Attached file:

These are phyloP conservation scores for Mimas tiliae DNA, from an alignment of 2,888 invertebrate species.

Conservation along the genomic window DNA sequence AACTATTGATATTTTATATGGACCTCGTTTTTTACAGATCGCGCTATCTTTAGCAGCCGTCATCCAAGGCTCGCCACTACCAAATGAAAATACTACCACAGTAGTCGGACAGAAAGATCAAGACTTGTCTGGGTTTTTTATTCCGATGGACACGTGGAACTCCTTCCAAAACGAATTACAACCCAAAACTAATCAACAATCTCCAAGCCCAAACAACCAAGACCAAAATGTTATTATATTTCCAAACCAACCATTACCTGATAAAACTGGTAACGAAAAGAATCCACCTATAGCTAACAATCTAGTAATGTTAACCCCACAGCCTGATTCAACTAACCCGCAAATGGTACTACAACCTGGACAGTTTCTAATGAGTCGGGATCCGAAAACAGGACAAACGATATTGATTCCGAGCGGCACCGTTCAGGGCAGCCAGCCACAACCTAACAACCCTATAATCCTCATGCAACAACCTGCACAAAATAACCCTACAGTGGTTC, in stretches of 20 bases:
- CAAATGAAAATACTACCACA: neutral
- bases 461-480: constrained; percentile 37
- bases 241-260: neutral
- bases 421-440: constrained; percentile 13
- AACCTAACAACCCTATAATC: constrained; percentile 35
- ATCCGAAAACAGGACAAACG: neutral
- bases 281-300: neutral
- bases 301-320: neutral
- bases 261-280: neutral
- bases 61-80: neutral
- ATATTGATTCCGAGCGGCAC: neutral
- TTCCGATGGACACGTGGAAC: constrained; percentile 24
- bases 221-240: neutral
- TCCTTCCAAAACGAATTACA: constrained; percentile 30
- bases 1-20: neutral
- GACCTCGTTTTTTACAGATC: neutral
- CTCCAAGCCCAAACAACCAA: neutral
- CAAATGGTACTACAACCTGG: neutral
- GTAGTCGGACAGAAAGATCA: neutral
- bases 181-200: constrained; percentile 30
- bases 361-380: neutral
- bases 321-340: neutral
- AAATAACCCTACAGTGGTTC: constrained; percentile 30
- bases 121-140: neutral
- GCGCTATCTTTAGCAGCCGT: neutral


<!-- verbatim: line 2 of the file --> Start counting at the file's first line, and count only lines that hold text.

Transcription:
Conservation along the genomic window DNA sequence AACTATTGATATTTTATATGGACCTCGTTTTTTACAGATCGCGCTATCTTTAGCAGCCGTCATCCAAGGCTCGCCACTACCAAATGAAAATACTACCACAGTAGTCGGACAGAAAGATCAAGACTTGTCTGGGTTTTTTATTCCGATGGACACGTGGAACTCCTTCCAAAACGAATTACAACCCAAAACTAATCAACAATCTCCAAGCCCAAACAACCAAGACCAAAATGTTATTATATTTCCAAACCAACCATTACCTGATAAAACTGGTAACGAAAAGAATCCACCTATAGCTAACAATCTAGTAATGTTAACCCCACAGCCTGATTCAACTAACCCGCAAATGGTACTACAACCTGGACAGTTTCTAATGAGTCGGGATCCGAAAACAGGACAAACGATATTGATTCCGAGCGGCACCGTTCAGGGCAGCCAGCCACAACCTAACAACCCTATAATCCTCATGCAACAACCTGCACAAAATAACCCTACAGTGGTTC, in stretches of 20 bases: